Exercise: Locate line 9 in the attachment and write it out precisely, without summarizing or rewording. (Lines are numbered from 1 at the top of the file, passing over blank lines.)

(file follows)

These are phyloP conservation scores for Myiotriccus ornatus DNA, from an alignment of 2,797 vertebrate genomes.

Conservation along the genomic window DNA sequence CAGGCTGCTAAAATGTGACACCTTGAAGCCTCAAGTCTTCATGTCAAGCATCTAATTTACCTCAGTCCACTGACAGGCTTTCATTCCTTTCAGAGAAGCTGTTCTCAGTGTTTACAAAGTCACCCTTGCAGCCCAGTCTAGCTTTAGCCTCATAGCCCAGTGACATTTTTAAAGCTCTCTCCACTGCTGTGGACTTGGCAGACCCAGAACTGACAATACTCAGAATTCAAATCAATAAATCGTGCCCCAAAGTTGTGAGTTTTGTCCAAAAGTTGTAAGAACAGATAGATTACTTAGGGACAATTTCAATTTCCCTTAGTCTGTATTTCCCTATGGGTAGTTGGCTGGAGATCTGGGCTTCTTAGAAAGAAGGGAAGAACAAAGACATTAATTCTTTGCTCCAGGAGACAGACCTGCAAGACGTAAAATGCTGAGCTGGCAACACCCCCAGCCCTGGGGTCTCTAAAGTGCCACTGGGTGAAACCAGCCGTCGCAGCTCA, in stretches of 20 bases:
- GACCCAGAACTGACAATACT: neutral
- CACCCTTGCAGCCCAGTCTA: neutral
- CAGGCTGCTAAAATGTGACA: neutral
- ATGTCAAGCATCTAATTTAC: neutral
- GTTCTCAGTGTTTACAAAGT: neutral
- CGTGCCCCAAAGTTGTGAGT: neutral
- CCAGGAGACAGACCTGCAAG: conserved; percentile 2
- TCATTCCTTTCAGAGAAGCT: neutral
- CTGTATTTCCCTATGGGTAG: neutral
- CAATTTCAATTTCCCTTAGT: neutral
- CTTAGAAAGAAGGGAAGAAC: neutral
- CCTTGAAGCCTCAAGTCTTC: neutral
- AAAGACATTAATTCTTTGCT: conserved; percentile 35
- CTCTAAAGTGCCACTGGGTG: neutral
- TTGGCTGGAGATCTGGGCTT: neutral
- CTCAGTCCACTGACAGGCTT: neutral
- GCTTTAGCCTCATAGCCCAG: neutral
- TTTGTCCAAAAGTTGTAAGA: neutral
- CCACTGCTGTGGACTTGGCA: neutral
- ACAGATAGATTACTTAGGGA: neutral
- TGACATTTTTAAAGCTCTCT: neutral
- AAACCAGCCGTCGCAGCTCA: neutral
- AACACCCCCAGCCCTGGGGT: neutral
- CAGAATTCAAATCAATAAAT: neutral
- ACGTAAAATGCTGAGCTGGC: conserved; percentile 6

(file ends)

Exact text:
- CCAGGAGACAGACCTGCAAG: conserved; percentile 2